Code Pink Journals CodePINK Journals

Work 4 Peace,Hold All Life Sacred,Eliminate Violence! I am on my mobile version of the door-to-door, going town-to-town holding readings/gatherings/discussions of my book "But What Can I Do?" This is my often neglected blog mostly about my travels since 9/11 as I engage in dialogue and actions. It is steaming with my opinions, insights, analyses toward that end of holding all life sacred, dismantling the empire and eliminating violence while creating the society we want ALL to thrive in

Sunday, December 18, 2016

From heaven to hell and back

After dropping off Sioux Nation donations 2 the Navajo people, we continue south in the far eastern side of Arizona, on 191, a south/north route that traverses the u.s. from Mexico to Canada thru the most stunningly beautiful high desert terrain & mountains that words nor photos can do justice - truly a huge slice of heaven - one breath-taking view after another and another. Roads that begin 55mph with 25 mile curves, then morph  into 25mph with 10 mile curves and then to 10mph with hairpin curves. Mountain ranges that become more and more glorious and stunning, sometimes seeing far off to other states (I'm sure), sometimes surrounded by tall cliffs and wooded forests.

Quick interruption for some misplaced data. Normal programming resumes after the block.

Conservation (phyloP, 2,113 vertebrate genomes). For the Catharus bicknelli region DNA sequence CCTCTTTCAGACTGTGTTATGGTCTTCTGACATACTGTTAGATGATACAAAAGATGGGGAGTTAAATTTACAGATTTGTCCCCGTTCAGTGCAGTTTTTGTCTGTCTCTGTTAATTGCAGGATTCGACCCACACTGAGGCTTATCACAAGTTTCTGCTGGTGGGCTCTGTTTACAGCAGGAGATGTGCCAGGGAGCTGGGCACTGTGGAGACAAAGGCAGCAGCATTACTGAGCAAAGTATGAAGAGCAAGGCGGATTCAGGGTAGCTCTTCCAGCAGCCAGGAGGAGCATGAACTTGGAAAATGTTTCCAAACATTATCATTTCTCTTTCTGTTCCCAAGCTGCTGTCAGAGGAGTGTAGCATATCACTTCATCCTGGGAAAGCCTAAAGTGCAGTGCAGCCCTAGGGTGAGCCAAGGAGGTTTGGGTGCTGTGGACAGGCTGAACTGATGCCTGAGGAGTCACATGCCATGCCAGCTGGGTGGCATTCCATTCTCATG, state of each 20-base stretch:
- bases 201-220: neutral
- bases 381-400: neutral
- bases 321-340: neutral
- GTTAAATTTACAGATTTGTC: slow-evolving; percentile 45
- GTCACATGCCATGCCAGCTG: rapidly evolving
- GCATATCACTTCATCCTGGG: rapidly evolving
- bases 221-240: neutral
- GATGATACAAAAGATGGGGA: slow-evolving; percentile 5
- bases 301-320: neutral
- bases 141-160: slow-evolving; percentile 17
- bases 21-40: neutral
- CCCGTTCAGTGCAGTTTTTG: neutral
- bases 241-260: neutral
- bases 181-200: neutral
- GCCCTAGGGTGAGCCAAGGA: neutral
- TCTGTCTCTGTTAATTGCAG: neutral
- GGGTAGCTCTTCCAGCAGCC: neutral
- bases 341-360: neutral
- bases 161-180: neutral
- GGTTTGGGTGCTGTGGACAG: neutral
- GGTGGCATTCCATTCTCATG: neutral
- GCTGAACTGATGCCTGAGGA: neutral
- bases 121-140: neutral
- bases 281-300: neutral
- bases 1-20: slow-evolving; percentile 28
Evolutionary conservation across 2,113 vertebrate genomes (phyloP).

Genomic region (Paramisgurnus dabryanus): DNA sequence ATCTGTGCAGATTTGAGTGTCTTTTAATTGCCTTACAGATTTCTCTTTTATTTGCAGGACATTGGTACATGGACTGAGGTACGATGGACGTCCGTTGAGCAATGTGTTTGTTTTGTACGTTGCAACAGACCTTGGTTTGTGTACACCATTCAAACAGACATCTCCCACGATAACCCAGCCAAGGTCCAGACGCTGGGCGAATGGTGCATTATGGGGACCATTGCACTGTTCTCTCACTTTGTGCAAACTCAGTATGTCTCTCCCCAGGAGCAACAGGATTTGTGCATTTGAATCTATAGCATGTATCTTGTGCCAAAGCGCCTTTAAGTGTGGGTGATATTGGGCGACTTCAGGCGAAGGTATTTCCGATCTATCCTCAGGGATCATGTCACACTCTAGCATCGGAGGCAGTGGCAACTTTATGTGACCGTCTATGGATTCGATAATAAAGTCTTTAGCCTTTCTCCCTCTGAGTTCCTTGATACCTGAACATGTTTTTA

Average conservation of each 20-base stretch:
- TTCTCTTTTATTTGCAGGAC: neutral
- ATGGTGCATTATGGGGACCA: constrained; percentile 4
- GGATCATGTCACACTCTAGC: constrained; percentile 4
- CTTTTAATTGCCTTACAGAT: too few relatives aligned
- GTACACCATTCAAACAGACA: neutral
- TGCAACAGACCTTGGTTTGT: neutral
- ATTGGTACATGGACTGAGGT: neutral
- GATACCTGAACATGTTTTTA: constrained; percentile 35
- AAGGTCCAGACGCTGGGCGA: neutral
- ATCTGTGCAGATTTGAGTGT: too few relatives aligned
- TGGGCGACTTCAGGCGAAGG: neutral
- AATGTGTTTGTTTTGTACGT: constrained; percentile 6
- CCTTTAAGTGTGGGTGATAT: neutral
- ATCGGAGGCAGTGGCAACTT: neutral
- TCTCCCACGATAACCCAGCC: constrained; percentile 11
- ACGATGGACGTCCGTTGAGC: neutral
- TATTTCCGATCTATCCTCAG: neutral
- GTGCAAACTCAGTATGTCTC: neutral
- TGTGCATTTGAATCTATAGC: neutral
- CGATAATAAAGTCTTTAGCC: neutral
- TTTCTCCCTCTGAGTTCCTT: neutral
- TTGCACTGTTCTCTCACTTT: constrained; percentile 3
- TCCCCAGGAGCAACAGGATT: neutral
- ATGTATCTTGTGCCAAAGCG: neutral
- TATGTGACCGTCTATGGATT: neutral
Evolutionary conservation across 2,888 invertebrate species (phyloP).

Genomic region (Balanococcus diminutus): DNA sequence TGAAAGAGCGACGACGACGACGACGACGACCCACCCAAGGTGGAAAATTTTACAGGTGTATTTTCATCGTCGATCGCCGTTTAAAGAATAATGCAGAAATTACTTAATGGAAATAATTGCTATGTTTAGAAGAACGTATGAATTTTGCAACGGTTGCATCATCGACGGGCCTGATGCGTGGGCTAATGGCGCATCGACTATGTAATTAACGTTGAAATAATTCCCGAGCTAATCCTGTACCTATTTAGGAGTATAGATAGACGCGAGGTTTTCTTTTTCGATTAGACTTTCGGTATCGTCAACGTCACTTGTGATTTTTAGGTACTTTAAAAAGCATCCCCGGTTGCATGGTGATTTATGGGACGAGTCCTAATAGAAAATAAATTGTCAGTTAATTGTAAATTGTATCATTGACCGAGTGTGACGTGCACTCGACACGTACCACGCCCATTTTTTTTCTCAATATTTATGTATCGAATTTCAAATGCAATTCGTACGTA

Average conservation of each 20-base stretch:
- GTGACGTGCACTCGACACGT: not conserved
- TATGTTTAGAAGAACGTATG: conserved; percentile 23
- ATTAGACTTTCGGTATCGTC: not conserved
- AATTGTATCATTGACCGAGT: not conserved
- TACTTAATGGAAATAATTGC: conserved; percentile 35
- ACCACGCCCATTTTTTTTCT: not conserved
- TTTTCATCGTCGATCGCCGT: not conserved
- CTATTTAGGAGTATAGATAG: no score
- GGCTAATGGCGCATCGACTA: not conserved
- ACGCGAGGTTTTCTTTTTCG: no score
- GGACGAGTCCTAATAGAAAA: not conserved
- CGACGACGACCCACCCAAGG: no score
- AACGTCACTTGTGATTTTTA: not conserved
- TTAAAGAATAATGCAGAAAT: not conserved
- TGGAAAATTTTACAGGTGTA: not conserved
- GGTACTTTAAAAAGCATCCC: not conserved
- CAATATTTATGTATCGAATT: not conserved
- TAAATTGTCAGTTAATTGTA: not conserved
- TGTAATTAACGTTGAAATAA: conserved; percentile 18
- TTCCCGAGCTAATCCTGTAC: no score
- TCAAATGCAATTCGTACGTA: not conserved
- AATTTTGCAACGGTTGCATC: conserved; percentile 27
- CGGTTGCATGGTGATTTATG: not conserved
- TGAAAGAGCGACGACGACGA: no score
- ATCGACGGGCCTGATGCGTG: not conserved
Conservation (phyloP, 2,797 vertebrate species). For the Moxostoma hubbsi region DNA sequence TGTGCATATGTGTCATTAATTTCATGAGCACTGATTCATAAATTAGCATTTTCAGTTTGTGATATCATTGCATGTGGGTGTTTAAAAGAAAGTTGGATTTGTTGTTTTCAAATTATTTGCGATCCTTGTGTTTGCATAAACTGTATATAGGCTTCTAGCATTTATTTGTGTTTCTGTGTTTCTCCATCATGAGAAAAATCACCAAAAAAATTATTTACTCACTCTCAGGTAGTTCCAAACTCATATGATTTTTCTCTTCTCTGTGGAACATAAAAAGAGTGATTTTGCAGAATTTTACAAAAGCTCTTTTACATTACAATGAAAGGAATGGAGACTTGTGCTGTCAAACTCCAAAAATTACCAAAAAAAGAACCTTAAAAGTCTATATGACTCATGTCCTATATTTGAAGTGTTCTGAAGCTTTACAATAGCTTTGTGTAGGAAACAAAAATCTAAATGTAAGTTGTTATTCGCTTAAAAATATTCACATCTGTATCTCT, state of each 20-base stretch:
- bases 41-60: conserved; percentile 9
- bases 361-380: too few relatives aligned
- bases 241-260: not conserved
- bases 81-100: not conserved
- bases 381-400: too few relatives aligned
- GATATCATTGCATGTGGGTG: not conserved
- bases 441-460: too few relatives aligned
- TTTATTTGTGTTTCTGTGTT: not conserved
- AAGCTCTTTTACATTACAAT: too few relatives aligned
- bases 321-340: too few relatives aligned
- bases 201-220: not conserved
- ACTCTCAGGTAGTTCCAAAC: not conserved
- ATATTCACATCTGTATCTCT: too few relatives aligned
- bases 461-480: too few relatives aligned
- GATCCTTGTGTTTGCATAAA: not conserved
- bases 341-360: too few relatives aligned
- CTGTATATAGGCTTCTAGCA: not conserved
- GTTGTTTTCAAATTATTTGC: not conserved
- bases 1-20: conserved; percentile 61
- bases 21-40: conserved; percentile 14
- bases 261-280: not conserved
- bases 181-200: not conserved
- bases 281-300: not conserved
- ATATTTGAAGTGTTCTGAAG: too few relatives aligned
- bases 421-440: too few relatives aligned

We can't stop gasping with wonder and awe.

Then, in true "anerikkkan" nature, we hit the hell we've created: the morceni open pit mine.

No words or photos can describe the length or breadth of that hell nor the resulting pain & shock & sickness flooding both Liz & myself.

We feel wounded to our cores, desperate with grief and horror. Miles and miles and miles of total destruction of the most beautiful land you can imagine. Huge mountains transformed from wondrous terrain to gigantic piles of rubble; valleys stripped of all life and transformed into flat dusty plains miles deep. We feel like we've fallen off the Mother Earth and have landed on some distant planet.

Then we come to the science fiction part of the mine where huge machines and conveyor belts crawl around as the brightest lights outline straight rows of buildings and towers and immense machinery.

We speed through this devastation as quickly as we can and still it takes almost an hour. Finally we're on our way to I10 where we find the limp to the rest area at Texas Canyon, seeking healing and forgiveness and respite.